Saint Louis University Journal of Health Law & Policy

Document Type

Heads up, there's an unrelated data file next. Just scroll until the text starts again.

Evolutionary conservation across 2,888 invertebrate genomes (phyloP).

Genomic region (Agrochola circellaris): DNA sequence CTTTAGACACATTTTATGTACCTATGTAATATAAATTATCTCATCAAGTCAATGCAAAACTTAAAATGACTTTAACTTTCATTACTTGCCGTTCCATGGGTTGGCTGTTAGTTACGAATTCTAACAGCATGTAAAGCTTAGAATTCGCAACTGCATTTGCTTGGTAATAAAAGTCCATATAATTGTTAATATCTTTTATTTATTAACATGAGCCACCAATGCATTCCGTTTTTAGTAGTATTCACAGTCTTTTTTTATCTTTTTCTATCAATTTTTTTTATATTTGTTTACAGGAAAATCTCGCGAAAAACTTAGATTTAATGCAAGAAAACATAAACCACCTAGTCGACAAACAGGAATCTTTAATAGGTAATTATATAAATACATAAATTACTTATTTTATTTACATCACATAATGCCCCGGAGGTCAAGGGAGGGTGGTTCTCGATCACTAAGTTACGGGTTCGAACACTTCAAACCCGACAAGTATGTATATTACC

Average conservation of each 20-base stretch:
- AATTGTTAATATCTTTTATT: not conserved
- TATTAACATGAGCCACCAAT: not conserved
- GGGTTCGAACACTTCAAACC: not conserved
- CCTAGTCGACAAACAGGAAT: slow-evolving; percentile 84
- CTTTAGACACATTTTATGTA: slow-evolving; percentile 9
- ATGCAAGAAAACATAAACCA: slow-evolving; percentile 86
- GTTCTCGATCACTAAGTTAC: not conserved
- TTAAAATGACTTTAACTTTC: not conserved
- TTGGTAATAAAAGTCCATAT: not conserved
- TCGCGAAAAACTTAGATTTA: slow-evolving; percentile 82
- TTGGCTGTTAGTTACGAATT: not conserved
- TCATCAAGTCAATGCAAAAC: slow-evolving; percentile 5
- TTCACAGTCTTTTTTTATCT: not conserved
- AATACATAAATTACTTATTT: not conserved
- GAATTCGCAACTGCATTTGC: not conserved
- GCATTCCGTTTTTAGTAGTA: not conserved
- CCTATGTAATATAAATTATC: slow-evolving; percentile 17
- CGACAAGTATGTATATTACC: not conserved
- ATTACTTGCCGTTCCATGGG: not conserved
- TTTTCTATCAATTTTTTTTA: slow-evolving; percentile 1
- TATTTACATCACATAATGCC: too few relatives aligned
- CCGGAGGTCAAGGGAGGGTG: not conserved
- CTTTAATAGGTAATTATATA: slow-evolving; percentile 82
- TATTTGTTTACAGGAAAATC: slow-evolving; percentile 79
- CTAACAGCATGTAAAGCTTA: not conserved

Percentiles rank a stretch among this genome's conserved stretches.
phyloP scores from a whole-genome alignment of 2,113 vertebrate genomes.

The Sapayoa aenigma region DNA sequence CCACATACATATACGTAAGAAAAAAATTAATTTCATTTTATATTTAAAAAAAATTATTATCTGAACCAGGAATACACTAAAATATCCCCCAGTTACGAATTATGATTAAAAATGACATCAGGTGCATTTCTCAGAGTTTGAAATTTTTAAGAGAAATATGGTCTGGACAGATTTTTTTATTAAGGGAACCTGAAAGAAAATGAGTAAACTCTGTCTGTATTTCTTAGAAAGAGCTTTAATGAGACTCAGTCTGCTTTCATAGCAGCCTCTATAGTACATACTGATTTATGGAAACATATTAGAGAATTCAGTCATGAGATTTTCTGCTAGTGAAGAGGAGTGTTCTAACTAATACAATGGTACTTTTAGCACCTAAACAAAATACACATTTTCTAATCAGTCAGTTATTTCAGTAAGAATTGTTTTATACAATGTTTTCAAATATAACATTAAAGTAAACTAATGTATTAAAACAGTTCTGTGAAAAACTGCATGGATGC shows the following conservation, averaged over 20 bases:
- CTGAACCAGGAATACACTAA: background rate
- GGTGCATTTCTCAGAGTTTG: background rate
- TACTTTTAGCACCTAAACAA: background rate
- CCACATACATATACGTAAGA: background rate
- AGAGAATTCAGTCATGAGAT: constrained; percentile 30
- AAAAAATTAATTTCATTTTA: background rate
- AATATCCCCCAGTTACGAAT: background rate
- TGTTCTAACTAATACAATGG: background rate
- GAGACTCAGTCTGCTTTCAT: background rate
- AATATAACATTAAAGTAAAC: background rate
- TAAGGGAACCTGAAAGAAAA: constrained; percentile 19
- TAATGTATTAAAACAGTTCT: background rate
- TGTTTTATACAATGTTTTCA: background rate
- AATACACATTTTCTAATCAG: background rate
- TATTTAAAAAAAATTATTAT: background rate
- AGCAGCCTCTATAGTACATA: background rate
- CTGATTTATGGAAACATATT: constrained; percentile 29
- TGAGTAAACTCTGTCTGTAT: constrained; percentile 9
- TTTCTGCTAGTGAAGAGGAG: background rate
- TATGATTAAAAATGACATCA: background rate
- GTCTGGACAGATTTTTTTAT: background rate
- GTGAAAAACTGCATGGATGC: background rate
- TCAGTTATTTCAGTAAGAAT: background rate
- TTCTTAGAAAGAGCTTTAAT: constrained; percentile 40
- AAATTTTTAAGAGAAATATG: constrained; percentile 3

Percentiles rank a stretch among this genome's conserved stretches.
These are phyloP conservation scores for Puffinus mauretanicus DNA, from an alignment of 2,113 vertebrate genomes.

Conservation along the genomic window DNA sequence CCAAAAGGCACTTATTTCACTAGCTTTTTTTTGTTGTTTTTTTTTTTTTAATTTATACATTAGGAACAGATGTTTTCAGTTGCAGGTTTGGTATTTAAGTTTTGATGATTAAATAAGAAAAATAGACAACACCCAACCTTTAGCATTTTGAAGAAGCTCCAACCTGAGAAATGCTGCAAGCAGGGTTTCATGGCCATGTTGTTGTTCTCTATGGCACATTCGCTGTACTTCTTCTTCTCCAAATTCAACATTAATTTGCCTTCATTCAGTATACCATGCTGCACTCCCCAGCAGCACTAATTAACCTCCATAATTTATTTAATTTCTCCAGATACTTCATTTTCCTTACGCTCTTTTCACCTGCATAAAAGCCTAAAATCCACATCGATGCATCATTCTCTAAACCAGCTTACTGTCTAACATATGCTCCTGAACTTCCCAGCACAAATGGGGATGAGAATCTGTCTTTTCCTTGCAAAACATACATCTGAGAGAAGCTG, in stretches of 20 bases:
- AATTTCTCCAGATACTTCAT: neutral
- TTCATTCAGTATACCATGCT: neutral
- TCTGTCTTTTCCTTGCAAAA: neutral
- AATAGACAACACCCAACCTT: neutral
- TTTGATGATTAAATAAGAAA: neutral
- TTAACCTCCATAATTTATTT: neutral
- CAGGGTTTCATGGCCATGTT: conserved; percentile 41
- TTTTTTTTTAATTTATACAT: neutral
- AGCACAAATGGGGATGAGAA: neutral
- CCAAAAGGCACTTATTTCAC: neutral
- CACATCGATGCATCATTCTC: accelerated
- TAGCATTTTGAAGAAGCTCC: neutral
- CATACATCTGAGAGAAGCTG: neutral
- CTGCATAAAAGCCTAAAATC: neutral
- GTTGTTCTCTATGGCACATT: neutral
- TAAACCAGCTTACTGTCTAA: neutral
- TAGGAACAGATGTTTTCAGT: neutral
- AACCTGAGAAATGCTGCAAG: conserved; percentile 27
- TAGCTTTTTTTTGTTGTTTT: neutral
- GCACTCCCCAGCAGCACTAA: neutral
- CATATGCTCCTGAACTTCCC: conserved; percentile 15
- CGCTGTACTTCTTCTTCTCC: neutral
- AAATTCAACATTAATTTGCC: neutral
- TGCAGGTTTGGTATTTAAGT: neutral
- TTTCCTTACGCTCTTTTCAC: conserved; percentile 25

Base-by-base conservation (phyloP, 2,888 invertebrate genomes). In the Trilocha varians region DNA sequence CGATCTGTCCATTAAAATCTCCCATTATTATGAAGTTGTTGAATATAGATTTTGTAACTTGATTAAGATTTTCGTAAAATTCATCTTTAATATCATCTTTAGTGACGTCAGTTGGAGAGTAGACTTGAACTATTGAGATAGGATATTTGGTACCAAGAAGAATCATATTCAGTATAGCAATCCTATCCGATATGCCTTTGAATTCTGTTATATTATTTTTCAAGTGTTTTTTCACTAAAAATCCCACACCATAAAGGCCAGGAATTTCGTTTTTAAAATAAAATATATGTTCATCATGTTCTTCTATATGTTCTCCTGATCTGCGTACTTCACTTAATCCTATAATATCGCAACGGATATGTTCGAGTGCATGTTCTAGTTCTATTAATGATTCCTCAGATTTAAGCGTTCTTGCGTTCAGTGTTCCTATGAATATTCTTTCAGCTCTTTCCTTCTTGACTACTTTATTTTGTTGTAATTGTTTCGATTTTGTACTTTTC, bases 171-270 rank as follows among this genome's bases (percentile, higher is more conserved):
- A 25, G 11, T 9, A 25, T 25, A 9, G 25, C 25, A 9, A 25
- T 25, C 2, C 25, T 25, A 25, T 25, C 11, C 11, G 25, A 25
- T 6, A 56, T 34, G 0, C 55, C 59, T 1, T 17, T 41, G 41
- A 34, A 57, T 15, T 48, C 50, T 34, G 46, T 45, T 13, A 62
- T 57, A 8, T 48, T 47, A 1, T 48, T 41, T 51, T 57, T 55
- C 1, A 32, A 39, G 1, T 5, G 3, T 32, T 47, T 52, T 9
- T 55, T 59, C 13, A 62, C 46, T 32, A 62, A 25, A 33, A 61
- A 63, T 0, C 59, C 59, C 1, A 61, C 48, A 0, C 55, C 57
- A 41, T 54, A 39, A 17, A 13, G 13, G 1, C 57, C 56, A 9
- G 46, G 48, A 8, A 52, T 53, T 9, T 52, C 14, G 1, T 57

The lesbian, gay, bisexual, transgender (inclusive of nonbinary), and queer (collectively, LGBTQ) community is experiencing health inequities at alarming rates. From behavioral health issues, to violence issues, to increased rates of homelessness, structural stigma impacts LGBTQ communities at a disproportionate rate. Suicide numbers are particularly concerning. The LGB community rate of suicide is two to three times that of the general population. For the transgender and nonbinary community, that number soars to nearly nine times that of the general population. In this article, we examine the social determinates of health impacting the LGBTQ community and the ways structural stigma supports health inequity. Given the health data, the article analyzes how policymakers could include an explicit rationale in antidiscrimination laws to shift social norms and lower stigma in pursuit of improving population health. Even when a policy is anti-discriminatory on its face, naming the intent of shifting norms and lowering stigma matter. When the explicit rationale is named, it can serve two purposes: 1) articulating a clear public health purpose of the antidiscrimination law and 2) educating the public on the need for norm change and its public health impact. Making it clear that the goal of social norm change is to protect and improve the population’s health may make the state’s compelling state interest case stronger, particularly in the face of Religious Freedom Restoration Acts, in challenges to antidiscrimination laws.